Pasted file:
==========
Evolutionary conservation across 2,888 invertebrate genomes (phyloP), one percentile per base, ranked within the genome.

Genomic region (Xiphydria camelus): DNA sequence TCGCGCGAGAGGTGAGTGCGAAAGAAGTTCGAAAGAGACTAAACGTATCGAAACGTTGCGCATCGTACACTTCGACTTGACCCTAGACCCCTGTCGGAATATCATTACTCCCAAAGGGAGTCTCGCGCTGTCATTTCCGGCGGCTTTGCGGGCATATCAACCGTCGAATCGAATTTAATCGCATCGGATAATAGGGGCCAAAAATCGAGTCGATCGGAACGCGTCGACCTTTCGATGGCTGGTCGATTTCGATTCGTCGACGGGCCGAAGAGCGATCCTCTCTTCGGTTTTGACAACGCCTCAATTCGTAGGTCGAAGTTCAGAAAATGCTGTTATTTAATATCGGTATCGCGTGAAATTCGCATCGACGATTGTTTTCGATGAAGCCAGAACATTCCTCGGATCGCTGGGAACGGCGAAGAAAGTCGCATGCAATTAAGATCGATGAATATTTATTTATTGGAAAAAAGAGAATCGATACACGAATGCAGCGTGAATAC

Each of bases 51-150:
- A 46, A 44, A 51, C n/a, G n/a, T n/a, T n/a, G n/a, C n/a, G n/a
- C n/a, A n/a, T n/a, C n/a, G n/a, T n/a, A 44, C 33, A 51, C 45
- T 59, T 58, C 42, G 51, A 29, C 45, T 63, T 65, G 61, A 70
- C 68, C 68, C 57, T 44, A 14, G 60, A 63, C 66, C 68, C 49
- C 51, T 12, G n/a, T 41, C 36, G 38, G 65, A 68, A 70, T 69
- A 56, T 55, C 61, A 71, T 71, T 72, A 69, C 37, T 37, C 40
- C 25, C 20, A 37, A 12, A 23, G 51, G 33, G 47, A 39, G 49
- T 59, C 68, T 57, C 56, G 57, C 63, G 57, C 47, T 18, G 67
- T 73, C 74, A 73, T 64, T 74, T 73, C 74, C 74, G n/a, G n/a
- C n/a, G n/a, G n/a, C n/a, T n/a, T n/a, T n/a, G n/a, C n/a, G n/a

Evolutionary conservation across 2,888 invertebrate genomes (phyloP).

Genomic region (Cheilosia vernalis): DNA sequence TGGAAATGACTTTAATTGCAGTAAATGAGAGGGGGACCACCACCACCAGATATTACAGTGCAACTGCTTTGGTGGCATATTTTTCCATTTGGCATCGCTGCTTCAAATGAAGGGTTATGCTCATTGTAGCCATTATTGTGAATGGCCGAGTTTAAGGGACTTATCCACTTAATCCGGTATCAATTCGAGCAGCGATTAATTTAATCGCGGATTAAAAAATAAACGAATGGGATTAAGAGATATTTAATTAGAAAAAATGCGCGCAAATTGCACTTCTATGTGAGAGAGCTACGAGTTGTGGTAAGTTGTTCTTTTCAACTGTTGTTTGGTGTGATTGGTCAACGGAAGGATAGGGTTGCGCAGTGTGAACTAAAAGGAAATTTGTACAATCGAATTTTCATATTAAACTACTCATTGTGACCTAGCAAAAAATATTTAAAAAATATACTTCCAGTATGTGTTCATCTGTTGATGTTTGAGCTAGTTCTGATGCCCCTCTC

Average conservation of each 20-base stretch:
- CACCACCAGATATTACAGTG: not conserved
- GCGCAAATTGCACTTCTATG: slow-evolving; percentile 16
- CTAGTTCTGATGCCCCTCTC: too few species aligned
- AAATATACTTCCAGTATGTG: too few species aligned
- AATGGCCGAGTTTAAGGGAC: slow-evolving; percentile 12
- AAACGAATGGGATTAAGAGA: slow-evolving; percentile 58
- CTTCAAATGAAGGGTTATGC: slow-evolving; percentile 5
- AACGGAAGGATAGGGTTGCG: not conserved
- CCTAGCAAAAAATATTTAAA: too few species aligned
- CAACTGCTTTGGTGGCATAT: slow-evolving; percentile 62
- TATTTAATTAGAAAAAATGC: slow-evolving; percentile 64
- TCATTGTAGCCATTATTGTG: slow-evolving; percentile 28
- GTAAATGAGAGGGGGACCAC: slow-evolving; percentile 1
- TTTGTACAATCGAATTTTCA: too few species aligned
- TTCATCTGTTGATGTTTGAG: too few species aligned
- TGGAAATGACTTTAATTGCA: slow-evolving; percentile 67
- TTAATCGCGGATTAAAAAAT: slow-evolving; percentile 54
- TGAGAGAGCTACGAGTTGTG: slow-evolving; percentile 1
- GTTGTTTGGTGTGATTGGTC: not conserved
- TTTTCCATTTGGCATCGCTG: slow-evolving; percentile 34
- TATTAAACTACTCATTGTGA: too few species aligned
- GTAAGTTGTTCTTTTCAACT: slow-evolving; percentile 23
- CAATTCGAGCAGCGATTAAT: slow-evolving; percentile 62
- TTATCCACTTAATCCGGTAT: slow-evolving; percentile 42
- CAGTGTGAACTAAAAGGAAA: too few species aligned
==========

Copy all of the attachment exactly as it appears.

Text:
Evolutionary conservation across 2,888 invertebrate genomes (phyloP), one percentile per base, ranked within the genome.

Genomic region (Xiphydria camelus): DNA sequence TCGCGCGAGAGGTGAGTGCGAAAGAAGTTCGAAAGAGACTAAACGTATCGAAACGTTGCGCATCGTACACTTCGACTTGACCCTAGACCCCTGTCGGAATATCATTACTCCCAAAGGGAGTCTCGCGCTGTCATTTCCGGCGGCTTTGCGGGCATATCAACCGTCGAATCGAATTTAATCGCATCGGATAATAGGGGCCAAAAATCGAGTCGATCGGAACGCGTCGACCTTTCGATGGCTGGTCGATTTCGATTCGTCGACGGGCCGAAGAGCGATCCTCTCTTCGGTTTTGACAACGCCTCAATTCGTAGGTCGAAGTTCAGAAAATGCTGTTATTTAATATCGGTATCGCGTGAAATTCGCATCGACGATTGTTTTCGATGAAGCCAGAACATTCCTCGGATCGCTGGGAACGGCGAAGAAAGTCGCATGCAATTAAGATCGATGAATATTTATTTATTGGAAAAAAGAGAATCGATACACGAATGCAGCGTGAATAC

Each of bases 51-150:
- A 46, A 44, A 51, C n/a, G n/a, T n/a, T n/a, G n/a, C n/a, G n/a
- C n/a, A n/a, T n/a, C n/a, G n/a, T n/a, A 44, C 33, A 51, C 45
- T 59, T 58, C 42, G 51, A 29, C 45, T 63, T 65, G 61, A 70
- C 68, C 68, C 57, T 44, A 14, G 60, A 63, C 66, C 68, C 49
- C 51, T 12, G n/a, T 41, C 36, G 38, G 65, A 68, A 70, T 69
- A 56, T 55, C 61, A 71, T 71, T 72, A 69, C 37, T 37, C 40
- C 25, C 20, A 37, A 12, A 23, G 51, G 33, G 47, A 39, G 49
- T 59, C 68, T 57, C 56, G 57, C 63, G 57, C 47, T 18, G 67
- T 73, C 74, A 73, T 64, T 74, T 73, C 74, C 74, G n/a, G n/a
- C n/a, G n/a, G n/a, C n/a, T n/a, T n/a, T n/a, G n/a, C n/a, G n/a

Evolutionary conservation across 2,888 invertebrate genomes (phyloP).

Genomic region (Cheilosia vernalis): DNA sequence TGGAAATGACTTTAATTGCAGTAAATGAGAGGGGGACCACCACCACCAGATATTACAGTGCAACTGCTTTGGTGGCATATTTTTCCATTTGGCATCGCTGCTTCAAATGAAGGGTTATGCTCATTGTAGCCATTATTGTGAATGGCCGAGTTTAAGGGACTTATCCACTTAATCCGGTATCAATTCGAGCAGCGATTAATTTAATCGCGGATTAAAAAATAAACGAATGGGATTAAGAGATATTTAATTAGAAAAAATGCGCGCAAATTGCACTTCTATGTGAGAGAGCTACGAGTTGTGGTAAGTTGTTCTTTTCAACTGTTGTTTGGTGTGATTGGTCAACGGAAGGATAGGGTTGCGCAGTGTGAACTAAAAGGAAATTTGTACAATCGAATTTTCATATTAAACTACTCATTGTGACCTAGCAAAAAATATTTAAAAAATATACTTCCAGTATGTGTTCATCTGTTGATGTTTGAGCTAGTTCTGATGCCCCTCTC

Average conservation of each 20-base stretch:
- CACCACCAGATATTACAGTG: not conserved
- GCGCAAATTGCACTTCTATG: slow-evolving; percentile 16
- CTAGTTCTGATGCCCCTCTC: too few species aligned
- AAATATACTTCCAGTATGTG: too few species aligned
- AATGGCCGAGTTTAAGGGAC: slow-evolving; percentile 12
- AAACGAATGGGATTAAGAGA: slow-evolving; percentile 58
- CTTCAAATGAAGGGTTATGC: slow-evolving; percentile 5
- AACGGAAGGATAGGGTTGCG: not conserved
- CCTAGCAAAAAATATTTAAA: too few species aligned
- CAACTGCTTTGGTGGCATAT: slow-evolving; percentile 62
- TATTTAATTAGAAAAAATGC: slow-evolving; percentile 64
- TCATTGTAGCCATTATTGTG: slow-evolving; percentile 28
- GTAAATGAGAGGGGGACCAC: slow-evolving; percentile 1
- TTTGTACAATCGAATTTTCA: too few species aligned
- TTCATCTGTTGATGTTTGAG: too few species aligned
- TGGAAATGACTTTAATTGCA: slow-evolving; percentile 67
- TTAATCGCGGATTAAAAAAT: slow-evolving; percentile 54
- TGAGAGAGCTACGAGTTGTG: slow-evolving; percentile 1
- GTTGTTTGGTGTGATTGGTC: not conserved
- TTTTCCATTTGGCATCGCTG: slow-evolving; percentile 34
- TATTAAACTACTCATTGTGA: too few species aligned
- GTAAGTTGTTCTTTTCAACT: slow-evolving; percentile 23
- CAATTCGAGCAGCGATTAAT: slow-evolving; percentile 62
- TTATCCACTTAATCCGGTAT: slow-evolving; percentile 42
- CAGTGTGAACTAAAAGGAAA: too few species aligned